Pennsylvania’s Most Dangerous Jobs Revealed
According to the Bureau of Labor Statistics, there were 175 workplace deaths in Pennsylvania in 2014. Some of these injuries were in jobs that many people expect to be dangerous, such as firefighters and police officers. Surprisingly, those two careers did not even make the list of the most dangerous jobs in Pennsylvania.
Most Dangerous Jobs in Pennsylvania
Surprisingly, the three most dangerous careers in Pennsylvania include construction laborers, farmers and those who drive as part of their job. The most dangerous jobs in the state break down as follows:
- Construction – in 2014, there were 40 construction workplace deaths, representing 22 percent of all deaths on the workplace in the state.
- Transportation and warehousing – 36 workers died in on-the-job accidents in the transportation and warehousing industry, representing 21 percent
- Agriculture, forestry, fishing and hunting – 22 workers died in workplace accidents related to agriculture and similar industries, representing 13 percent of the total workplace deaths in Pennsylvania
National Workplace Deaths
Throughout the country, specific occupations have shown that they are extremely dangerous. The Bureau of Labor Statistics reports the following statistics:
- Loggers – Almost 128 deaths per 100,000 workers
- Pilots and Flight Engineers – Over 53 deaths per 100,000 workers
- Roofers – Almost 41 deaths per 100,000 workers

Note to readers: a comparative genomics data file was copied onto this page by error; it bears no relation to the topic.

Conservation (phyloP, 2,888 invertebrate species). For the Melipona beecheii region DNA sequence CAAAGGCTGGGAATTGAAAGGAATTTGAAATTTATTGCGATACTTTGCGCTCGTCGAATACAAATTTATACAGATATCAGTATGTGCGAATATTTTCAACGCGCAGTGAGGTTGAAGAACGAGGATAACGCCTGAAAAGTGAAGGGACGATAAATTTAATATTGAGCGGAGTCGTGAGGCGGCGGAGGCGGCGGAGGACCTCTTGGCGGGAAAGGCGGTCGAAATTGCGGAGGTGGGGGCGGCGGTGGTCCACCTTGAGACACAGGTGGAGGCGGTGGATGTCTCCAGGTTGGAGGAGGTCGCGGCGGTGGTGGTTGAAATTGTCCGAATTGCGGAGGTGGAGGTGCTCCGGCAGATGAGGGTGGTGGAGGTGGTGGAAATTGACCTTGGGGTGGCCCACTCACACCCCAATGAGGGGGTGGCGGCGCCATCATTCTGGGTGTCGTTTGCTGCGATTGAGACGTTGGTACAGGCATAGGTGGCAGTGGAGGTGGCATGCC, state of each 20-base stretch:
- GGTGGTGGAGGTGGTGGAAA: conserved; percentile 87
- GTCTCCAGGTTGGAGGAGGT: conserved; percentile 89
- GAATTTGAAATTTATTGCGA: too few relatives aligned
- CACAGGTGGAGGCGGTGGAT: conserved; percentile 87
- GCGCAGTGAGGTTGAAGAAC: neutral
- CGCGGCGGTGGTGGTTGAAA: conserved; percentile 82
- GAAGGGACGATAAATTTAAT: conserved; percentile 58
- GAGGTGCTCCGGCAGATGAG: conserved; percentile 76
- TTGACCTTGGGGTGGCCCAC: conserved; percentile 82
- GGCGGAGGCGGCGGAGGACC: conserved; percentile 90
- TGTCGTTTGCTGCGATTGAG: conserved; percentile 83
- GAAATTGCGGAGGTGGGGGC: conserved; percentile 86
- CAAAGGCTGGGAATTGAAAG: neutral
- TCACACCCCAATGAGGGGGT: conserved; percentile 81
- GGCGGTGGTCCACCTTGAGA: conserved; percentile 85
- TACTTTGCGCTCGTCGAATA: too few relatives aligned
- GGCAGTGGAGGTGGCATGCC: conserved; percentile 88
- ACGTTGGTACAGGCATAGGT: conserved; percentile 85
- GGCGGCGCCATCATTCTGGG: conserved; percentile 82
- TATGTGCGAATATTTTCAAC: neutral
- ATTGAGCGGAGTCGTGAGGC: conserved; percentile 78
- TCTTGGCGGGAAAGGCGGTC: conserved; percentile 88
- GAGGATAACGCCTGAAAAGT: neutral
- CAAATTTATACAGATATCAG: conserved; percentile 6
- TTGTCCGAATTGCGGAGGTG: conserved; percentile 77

- Structural iron and steel workers – 37 deaths per 100,000 workers
- Refuse and recyclable material collectors – Over 27 deaths per 100,000 workers
- Electrical power line installers and repairers – 23 deaths per 100,000 workers
Even manufacturing professions had a higher rate of workplace death than firemen and policemen. In 2014, 14 people in Pennsylvania died in workplace incidents related to manufacturing, while only 11 in protective service occupations died in such incidents.
Work Injuries Often Due To Neglect
Many work injuries are caused when a company fails to follow standard safety regulations or neglects to perform required safety inspections. In some cases, employees may not be provided equipment designed to keep them safe or be required to work hours that do not provide them with adequate sleep.
According to the Occupational Safety & Health Administration (OSHA), some of the safety violations they discover that could lead to employee death were failure to provide fall protection, failure to communicate hazards, failure to provide respiratory protection and failure to provide adequate guards for machinery.
At Lundy Law, we are aware of the numerous costs a worker can face in the wake of an on-the-job accident. Sometimes, it can be difficult to obtain the benefits to which you are entitled. If you or a loved one has sustained an injury while on the job, you may be entitled to compensation. Contact Lundy Law today by phone or online to learn what rights you may have.